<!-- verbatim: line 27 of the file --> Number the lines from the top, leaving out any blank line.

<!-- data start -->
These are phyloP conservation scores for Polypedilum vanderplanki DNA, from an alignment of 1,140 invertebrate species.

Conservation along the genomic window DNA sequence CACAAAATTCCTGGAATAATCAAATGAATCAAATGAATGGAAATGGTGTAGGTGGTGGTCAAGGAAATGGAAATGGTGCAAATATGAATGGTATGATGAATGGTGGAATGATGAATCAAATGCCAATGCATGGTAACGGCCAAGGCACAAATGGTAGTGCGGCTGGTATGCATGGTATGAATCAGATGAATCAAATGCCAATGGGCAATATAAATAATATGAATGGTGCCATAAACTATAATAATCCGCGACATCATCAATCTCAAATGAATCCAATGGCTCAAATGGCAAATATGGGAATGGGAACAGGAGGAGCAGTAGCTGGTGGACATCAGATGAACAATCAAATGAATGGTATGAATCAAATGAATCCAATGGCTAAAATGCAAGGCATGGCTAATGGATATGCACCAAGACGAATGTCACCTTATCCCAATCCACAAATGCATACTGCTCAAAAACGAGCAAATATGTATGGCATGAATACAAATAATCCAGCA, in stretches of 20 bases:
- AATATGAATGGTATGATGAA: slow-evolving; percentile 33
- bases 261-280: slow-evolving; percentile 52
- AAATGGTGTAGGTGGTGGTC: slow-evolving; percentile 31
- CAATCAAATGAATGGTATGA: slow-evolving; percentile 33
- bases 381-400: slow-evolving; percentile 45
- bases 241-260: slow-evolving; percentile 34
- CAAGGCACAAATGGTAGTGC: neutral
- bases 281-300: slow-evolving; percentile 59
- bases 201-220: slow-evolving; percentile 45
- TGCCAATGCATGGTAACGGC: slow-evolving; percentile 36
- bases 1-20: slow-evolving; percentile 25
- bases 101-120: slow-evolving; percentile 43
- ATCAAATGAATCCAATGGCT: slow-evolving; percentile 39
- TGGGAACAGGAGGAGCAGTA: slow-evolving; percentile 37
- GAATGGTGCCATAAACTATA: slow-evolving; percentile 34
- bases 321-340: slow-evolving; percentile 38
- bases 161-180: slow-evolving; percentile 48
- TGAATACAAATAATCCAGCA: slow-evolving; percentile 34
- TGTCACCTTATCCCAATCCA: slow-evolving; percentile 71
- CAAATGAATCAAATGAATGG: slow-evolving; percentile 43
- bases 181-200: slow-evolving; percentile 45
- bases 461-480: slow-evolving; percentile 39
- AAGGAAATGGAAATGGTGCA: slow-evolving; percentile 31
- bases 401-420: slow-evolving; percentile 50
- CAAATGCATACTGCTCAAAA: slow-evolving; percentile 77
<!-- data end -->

- CAAATGCATACTGCTCAAAA: slow-evolving; percentile 77